One of the big uncertainties about COVID-19 is how many people have actually had the disease. Because that number is used to calculate the death rate of the disease. Based on official cases COVID-19 looks to be much more deadly than the flu.

Let’s search it out.

Early on the WHO said the R0 value for COVID-19 was between 2 and 2.8. R0 is the basic reproduction number. It means that on average an infected person will infect that number of other people during the time that they are contagious. So that an R0 of 2.0-2.8 means each person will on average infect roughly 2-3 other people. This is over the time that the infected person is contagious. It also assumes that the infected person does nothing to isolate themselves from other people and that people do nothing to protect themselves from infected people. The contagious period for COVID-19 is said to be around 14 days. So, an infected person will infect 2-3 other people during a 14 day period.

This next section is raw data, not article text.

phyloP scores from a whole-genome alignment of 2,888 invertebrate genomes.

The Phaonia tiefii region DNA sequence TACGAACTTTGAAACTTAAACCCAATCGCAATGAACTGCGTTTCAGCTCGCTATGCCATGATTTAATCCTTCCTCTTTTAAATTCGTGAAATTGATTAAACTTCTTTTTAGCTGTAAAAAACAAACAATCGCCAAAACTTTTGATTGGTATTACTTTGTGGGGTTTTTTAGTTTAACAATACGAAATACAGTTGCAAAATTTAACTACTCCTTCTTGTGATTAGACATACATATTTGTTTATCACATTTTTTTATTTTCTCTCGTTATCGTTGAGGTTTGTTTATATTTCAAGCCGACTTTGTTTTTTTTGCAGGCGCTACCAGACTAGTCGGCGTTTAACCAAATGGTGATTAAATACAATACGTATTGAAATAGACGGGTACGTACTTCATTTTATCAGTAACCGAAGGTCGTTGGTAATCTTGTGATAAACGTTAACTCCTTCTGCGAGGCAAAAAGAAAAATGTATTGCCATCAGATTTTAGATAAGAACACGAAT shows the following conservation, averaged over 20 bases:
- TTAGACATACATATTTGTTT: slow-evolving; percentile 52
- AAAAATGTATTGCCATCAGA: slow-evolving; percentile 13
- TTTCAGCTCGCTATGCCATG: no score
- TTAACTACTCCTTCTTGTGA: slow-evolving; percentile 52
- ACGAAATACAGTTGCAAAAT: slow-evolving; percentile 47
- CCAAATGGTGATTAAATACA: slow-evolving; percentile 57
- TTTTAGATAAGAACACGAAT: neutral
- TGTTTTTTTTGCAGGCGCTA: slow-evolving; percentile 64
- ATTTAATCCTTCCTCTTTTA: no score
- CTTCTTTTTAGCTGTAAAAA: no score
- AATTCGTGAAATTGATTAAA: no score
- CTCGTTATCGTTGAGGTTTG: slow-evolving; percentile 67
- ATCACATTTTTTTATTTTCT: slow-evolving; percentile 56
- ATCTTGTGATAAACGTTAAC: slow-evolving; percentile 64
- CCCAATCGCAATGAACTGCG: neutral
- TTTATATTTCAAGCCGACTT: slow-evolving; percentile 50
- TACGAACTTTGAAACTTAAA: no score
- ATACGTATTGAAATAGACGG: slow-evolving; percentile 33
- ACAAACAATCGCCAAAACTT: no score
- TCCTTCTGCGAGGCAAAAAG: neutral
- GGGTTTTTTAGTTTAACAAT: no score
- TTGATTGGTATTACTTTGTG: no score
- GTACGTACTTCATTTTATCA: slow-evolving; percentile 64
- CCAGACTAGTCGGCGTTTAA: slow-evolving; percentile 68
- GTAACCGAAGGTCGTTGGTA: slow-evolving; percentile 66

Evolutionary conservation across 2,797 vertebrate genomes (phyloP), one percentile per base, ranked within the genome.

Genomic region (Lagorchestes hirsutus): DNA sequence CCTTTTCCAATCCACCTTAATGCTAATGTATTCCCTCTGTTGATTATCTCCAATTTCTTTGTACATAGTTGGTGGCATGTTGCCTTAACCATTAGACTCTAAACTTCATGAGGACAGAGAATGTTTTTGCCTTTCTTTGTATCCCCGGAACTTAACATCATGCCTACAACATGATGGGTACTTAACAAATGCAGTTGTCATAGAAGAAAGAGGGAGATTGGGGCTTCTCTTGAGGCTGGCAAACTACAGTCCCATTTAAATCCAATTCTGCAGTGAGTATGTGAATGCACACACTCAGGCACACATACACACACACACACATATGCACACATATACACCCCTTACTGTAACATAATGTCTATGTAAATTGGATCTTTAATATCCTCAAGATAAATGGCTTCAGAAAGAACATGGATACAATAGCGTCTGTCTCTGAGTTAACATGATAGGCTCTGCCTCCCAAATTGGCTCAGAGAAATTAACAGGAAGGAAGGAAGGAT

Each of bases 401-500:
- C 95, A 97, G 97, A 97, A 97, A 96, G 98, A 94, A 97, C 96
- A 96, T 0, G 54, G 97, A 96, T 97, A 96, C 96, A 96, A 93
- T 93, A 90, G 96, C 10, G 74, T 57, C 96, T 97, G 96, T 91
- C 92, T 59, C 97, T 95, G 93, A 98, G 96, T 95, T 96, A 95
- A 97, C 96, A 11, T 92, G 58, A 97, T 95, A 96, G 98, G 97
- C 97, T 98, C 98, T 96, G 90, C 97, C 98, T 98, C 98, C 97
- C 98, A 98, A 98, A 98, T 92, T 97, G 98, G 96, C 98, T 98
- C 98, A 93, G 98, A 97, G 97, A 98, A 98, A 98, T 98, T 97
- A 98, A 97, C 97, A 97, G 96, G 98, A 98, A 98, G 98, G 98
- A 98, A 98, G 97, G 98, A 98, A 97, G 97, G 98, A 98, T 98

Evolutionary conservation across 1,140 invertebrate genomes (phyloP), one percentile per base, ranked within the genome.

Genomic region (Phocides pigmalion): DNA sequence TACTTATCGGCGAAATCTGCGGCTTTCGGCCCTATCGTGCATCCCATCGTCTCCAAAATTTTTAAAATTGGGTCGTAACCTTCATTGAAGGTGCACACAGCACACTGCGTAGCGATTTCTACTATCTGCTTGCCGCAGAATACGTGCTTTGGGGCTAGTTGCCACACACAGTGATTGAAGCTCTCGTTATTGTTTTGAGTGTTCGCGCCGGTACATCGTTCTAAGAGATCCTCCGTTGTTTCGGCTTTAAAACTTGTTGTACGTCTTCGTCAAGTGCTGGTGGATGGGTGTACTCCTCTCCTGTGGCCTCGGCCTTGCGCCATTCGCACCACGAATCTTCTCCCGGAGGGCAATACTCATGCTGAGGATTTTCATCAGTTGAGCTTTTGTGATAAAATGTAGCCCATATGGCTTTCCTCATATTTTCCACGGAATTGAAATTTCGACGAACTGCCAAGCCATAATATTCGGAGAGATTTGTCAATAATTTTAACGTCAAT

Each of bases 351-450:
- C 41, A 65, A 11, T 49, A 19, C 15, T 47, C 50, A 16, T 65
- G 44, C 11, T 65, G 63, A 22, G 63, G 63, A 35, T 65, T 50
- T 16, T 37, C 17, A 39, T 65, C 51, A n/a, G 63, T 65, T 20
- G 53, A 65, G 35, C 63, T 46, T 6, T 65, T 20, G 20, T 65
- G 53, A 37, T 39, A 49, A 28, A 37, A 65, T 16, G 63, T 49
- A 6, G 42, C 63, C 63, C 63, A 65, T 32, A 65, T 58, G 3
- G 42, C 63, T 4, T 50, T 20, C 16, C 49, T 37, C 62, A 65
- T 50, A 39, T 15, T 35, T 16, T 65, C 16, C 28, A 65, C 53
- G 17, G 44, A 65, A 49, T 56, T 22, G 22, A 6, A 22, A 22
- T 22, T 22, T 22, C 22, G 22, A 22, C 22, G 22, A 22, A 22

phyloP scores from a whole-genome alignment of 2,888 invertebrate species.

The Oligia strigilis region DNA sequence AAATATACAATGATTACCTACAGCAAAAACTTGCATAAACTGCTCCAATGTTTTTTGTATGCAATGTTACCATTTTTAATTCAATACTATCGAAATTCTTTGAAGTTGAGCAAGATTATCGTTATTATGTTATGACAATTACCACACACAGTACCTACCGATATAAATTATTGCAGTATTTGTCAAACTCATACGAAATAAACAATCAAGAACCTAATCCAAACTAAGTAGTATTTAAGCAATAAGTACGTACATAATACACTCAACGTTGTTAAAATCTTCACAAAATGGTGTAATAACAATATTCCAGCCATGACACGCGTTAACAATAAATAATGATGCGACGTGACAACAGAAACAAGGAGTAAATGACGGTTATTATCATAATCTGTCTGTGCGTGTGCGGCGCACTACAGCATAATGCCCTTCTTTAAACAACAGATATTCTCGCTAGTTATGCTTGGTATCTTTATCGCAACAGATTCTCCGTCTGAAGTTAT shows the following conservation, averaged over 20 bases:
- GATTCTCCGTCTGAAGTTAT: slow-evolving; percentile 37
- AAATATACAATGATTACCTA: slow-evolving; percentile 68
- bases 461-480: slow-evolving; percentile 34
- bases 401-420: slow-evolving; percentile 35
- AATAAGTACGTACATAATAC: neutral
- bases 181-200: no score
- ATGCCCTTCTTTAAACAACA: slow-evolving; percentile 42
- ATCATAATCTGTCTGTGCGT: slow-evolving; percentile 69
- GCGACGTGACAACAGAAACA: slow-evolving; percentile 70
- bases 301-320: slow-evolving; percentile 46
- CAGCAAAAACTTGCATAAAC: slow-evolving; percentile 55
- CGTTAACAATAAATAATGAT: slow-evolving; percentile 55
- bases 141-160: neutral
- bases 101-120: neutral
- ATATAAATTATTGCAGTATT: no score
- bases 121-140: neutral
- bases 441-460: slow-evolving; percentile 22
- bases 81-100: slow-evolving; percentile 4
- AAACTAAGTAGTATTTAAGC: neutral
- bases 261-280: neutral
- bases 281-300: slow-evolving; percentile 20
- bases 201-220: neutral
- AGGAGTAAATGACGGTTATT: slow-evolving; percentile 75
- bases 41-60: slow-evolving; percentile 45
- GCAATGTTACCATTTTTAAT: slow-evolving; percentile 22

Another way to look at this is to use the R0 number to estimate a daily growth factor. Since

where G is the daily growth factor and T is the number of days a person is contagious, then for R0 = 2 and T = 14, then G = 1.05075663865 or G = ~1.051.

Wikipedia says that R0 for COVID-19 is between 3.8 and 8.9 so this implies that 1.10 < G < 1.17. John Hopkins website says that as of today (April 9, 2020), there are 454,304 cases of COVID-19 in the US. The date of the first confirmed case was Jan 20, 2020–80 days ago. We can use those numbers to estimate the growth factor in the US and it comes out to G = 1.17683840302 or G = ~1.18. This in turn corresponds to an R0 of ~10 in the US. This would put the disease at being roughly as contagious as chickenpox.

The question is are there really 454,304 cases in the US or is the number higher. This number is low, probably quite low, because in most places people are only actually being tested when they show signs of respiratory distress. So the growth rate number, G, could be low.